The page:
While C-sections are more convenient for mothers and physicians (they can be scheduled and are much less variable in terms of how long they take), there is also other factors that are making C-sections more common. (1) In the past, obstetrician/gynecologist were skilled at assisting vaginal deliveries with forceps. Unfortunately, the skill of forcep use is hard to teach (it’s hard to see what the teacher is doing) and it just takes practice to learn how to use them. There is more operator-variability. In contrast, a C-section is a much more standardized procedure and much easier to teach. In some cases forceps delivery would be preferable to a C-section, but fewer and fewer people know how to handle forceps, so they reach for a scalpel instead. (2) Also, once a woman’s uterus has been incised, she is at risk of her uterus rupturing (a truly life threatening emergency for mother and child) if she attempts to use that muscle to push any subsequent babies through the vaginal canal. So C-sections beget subsequent C-sections. (3) In terms of sterility, the only indication for a C-section as opposed to vaginal birth is when the mother has conditions such as HIV or active Herpes lesions. Delivering by a C-section has been demonstrated to significantly reduce the child’s likelihood of contracting the illness, which can be especially severe in the setting of a newborn’s immature immune system. (4) The health care system does much more monitoring of the baby’s heart rate nowadays, and so we catch many more “non-reassuring” patterns that do indeed drive people to get C-sections more often. It’s been shown that not all of these babies are necessarily urgently in need of delivery (and therefore C-sectioning) — but, in addition to wanting to avoid lawsuits, no doctor wants to tell a patient that her baby died when it might have lived if they did a C-section instead of trying a little longer for a vaginal delivery. I’m sure there are other things I could think of, but not off the top of my head…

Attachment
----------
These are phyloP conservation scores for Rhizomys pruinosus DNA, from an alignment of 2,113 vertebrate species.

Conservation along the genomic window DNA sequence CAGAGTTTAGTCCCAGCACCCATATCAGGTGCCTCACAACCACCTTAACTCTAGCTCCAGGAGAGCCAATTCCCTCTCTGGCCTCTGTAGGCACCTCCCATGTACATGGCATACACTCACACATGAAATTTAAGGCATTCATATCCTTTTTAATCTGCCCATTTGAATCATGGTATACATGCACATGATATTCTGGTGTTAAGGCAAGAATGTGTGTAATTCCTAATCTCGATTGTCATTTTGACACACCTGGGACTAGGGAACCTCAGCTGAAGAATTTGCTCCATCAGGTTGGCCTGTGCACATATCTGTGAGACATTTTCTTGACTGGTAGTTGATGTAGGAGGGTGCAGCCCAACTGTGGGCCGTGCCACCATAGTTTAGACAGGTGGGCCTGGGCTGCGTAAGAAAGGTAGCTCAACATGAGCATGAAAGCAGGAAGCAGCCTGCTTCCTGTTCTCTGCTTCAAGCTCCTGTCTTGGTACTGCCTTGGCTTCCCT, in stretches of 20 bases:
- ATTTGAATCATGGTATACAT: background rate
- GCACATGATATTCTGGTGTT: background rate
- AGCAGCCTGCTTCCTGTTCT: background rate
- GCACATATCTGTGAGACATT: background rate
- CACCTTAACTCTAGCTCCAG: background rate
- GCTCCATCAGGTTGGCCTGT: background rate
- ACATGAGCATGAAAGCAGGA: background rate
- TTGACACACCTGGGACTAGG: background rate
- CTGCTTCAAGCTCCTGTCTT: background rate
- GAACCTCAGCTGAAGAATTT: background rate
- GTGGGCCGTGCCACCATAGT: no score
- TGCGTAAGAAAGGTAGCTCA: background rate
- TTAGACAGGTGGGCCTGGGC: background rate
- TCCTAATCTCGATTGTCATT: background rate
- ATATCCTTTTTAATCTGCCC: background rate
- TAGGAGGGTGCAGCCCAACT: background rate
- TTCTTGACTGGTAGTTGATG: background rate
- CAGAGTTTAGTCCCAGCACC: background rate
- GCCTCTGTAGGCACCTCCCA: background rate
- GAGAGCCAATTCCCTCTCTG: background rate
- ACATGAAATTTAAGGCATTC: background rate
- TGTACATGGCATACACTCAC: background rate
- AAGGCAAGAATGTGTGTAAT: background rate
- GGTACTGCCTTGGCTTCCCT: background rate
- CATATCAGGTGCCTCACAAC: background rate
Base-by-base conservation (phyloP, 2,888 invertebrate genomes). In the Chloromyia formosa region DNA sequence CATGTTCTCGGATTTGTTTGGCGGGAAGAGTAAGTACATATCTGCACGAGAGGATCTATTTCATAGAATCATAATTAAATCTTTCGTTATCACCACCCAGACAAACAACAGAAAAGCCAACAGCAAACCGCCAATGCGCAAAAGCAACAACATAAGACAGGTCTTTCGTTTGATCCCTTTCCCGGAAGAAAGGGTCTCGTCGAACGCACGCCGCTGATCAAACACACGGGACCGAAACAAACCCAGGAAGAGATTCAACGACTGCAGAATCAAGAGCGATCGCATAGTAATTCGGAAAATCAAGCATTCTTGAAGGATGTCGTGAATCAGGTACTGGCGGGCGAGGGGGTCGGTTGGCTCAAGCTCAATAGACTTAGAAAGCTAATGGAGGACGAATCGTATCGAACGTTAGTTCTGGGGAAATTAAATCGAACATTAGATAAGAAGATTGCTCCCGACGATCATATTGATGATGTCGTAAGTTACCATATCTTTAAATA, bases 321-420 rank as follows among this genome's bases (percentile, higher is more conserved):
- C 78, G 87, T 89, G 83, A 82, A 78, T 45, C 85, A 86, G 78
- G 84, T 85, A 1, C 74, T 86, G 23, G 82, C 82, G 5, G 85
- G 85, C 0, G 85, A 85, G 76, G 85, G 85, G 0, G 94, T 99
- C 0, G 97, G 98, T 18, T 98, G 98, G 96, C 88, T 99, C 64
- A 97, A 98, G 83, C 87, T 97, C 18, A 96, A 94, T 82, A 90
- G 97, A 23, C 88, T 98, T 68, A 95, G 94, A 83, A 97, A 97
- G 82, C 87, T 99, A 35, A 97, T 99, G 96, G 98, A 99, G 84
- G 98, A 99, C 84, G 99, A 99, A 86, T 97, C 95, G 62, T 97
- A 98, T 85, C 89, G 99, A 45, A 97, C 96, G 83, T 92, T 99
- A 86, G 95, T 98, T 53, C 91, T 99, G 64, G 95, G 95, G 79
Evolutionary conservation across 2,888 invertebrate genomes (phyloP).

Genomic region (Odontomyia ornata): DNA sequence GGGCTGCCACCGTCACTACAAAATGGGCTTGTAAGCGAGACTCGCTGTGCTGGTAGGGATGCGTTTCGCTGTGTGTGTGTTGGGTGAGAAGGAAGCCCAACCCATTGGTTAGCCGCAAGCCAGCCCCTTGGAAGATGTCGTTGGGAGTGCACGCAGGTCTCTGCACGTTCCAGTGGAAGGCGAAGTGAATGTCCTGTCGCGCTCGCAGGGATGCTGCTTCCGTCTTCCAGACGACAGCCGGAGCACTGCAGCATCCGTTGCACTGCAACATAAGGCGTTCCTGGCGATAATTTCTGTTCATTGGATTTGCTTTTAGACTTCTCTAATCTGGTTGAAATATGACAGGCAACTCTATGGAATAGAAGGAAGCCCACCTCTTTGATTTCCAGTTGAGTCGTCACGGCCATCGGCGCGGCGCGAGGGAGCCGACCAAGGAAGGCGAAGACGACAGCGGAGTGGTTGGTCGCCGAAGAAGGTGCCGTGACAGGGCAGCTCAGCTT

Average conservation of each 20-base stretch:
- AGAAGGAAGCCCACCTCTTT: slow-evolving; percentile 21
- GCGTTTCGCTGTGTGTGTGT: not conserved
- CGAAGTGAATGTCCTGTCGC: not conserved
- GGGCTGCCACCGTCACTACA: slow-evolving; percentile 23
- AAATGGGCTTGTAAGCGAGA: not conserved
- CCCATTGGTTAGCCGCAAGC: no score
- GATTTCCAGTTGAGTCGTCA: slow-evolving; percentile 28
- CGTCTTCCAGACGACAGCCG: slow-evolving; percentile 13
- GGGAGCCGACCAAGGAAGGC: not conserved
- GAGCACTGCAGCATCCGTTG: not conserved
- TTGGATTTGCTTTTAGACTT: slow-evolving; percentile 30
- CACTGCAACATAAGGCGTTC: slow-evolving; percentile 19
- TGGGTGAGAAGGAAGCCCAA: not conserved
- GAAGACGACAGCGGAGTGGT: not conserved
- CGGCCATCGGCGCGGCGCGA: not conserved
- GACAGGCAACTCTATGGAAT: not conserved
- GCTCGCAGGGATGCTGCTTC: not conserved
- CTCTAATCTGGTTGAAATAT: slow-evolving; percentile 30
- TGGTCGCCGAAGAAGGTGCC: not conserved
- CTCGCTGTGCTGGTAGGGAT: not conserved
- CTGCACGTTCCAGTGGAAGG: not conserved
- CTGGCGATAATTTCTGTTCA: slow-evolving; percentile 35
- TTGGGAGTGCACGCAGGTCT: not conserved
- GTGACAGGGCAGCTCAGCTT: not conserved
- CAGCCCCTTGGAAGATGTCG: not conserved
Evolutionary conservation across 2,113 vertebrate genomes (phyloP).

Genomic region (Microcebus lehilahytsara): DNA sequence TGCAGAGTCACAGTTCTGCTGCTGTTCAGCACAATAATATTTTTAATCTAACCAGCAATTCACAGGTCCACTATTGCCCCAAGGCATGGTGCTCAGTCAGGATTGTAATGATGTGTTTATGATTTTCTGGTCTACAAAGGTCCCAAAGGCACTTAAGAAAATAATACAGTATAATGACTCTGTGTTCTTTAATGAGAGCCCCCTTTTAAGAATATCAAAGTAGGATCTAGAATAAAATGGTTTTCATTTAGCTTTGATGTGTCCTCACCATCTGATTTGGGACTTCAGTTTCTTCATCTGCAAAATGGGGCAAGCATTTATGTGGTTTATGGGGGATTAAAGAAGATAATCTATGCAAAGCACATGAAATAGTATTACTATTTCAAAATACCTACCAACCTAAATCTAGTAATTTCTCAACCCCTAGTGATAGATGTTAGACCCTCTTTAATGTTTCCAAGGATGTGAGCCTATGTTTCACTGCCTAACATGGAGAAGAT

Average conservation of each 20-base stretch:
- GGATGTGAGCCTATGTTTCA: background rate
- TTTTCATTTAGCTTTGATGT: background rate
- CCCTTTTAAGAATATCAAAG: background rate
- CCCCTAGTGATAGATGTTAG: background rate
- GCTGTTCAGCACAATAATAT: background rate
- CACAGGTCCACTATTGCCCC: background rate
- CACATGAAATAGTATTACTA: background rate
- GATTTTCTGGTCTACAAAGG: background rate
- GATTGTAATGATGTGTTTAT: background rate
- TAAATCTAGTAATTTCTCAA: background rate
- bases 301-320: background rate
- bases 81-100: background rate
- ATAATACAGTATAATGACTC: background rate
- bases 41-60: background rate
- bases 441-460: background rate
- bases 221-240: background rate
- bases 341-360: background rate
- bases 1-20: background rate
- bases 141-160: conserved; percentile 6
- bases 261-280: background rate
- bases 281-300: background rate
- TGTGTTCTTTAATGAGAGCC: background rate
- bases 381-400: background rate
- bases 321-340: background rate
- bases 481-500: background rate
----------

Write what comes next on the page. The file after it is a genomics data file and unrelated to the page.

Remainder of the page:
7. “Some mothers elect to have C-sections so that they can “maintain vaginal tone” (i.e., they don’t want to become “loose”).”
    I’ve never thought of it that way. I was born by C-section because I was a breach baby with some kind of ridiculous umbilical cord wrapping. My mother hated it, as when they cut her open all those muscles settled back in different places and she said her body was never the same (plus, she hates scars).